What these four versions of Superman represent is obviously open to interpretation, and I’m sure many people will disagree with my assessment of what they represent.  However, I find the idea that these four characters are refractions of the Superman idea highly convincing.  More than that, I agree with Falconer’s proposition that the entire era of superhero comics following Reign of the Supermen is characterized by this prismatic quality.

Let’s look at just a few examples of the refraction that followed Reign of the Supermen.  There was the Marvel 2099 line of comics which imagined the Marvel characters of nearly 100 years in the future.  To be fair, Marvel 2099 began in 1992, a year before Reign of the Supermen, and it ended in 1996.  There might be an argument to be made that Marvel 2099 is a contender for the beginning of the Prismatic Age.

The 90’s is riddled with examples of refraction of the superhero idea.  Batman, after his back was broken in the aforementioned incident with Bane, was replaced by Azrael.  Azrael took up the mantle of Batman, and his colorful costume could be seen as an indication of this refraction in the actual pigmentation of his outfit.  Kyle Rayner became the new Green Lantern, and rather than being selected for having the most willpower and the least fear, he was chosen practically at random to continue the legacy of the Green Lanterns.  In 1996, Spider-Man was replaced by Ben Reilly.  In 1998, Superman lost his original powers, gained a set of electromagnetic abilities, and donned a new neon blue costume.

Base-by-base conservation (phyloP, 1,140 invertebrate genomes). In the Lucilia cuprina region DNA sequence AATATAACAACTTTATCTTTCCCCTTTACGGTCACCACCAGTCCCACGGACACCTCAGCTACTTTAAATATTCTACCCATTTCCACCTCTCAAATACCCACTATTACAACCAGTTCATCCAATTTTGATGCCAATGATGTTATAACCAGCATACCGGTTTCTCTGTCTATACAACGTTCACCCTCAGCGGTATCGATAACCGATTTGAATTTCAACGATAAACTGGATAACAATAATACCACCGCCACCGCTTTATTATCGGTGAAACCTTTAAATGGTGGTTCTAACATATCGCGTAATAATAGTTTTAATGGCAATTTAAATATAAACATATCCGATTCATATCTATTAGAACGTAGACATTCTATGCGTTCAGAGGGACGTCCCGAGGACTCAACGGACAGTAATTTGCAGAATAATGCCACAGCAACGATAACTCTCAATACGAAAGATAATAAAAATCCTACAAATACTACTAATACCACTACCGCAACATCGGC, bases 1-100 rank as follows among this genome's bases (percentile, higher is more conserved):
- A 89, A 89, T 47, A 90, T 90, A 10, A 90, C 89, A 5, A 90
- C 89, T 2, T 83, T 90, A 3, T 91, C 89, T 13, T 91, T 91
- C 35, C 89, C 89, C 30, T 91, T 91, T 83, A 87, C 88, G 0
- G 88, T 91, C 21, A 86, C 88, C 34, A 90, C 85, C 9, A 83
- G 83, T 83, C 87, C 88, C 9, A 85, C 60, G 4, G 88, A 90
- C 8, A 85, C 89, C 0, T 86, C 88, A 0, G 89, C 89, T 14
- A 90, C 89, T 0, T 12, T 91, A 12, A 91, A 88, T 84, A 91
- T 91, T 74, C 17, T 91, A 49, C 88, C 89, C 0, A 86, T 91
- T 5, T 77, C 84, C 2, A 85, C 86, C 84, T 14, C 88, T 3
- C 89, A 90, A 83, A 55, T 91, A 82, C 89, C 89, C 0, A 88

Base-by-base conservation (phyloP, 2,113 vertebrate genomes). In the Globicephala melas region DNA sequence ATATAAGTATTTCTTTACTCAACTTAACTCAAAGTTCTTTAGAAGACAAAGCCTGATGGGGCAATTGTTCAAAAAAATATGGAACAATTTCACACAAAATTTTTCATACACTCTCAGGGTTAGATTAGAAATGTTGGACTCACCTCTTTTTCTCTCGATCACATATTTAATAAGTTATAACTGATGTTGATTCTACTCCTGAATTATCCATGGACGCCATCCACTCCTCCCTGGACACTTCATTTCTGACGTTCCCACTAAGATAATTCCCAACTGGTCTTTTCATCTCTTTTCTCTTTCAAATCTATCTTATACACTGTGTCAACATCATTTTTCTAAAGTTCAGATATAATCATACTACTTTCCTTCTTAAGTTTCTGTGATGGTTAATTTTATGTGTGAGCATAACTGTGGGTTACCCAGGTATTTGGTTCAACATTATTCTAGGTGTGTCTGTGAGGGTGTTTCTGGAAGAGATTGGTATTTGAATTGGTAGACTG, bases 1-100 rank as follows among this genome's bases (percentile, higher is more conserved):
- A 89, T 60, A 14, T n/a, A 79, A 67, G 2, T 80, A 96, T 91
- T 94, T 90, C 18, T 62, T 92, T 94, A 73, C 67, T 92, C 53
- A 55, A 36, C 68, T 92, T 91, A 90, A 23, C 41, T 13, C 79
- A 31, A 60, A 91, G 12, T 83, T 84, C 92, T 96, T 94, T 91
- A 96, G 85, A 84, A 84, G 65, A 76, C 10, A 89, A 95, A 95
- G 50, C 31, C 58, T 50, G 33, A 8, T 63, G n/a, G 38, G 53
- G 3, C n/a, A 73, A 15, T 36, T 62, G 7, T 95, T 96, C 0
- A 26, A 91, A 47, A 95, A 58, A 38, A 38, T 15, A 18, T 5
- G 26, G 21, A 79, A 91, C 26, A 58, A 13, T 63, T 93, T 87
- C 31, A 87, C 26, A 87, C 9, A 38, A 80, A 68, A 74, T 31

Spider-Man went through an “Identity Crisis” in 1998, and because Norman Osborn framed Spider-Man for murder, Peter Parker was forced to adopt four separate superhero identities.  The Spider-Man idea was refracted into Prodigy, the mythic superhero, Dusk, the dark superhero of the shadows, Hornet, the technological superhero, and Ricochet, the trickster superhero (and again, these interpretations are my own, and you can draw your own conclusions).  In 1999, Wally West was replaced by an alternate reality version of the character named “Walter West” who was “The Dark Flash”.  1999 also saw John Byrne’s Superman and Batman: Generations, which depicted the major players of the DC Universe in a timeline that began in 1938 and eschewed the idea of comic book time.  That series played with the idea of these DC characters beginning their careers in 1938, aging up to the present day, and into the far future.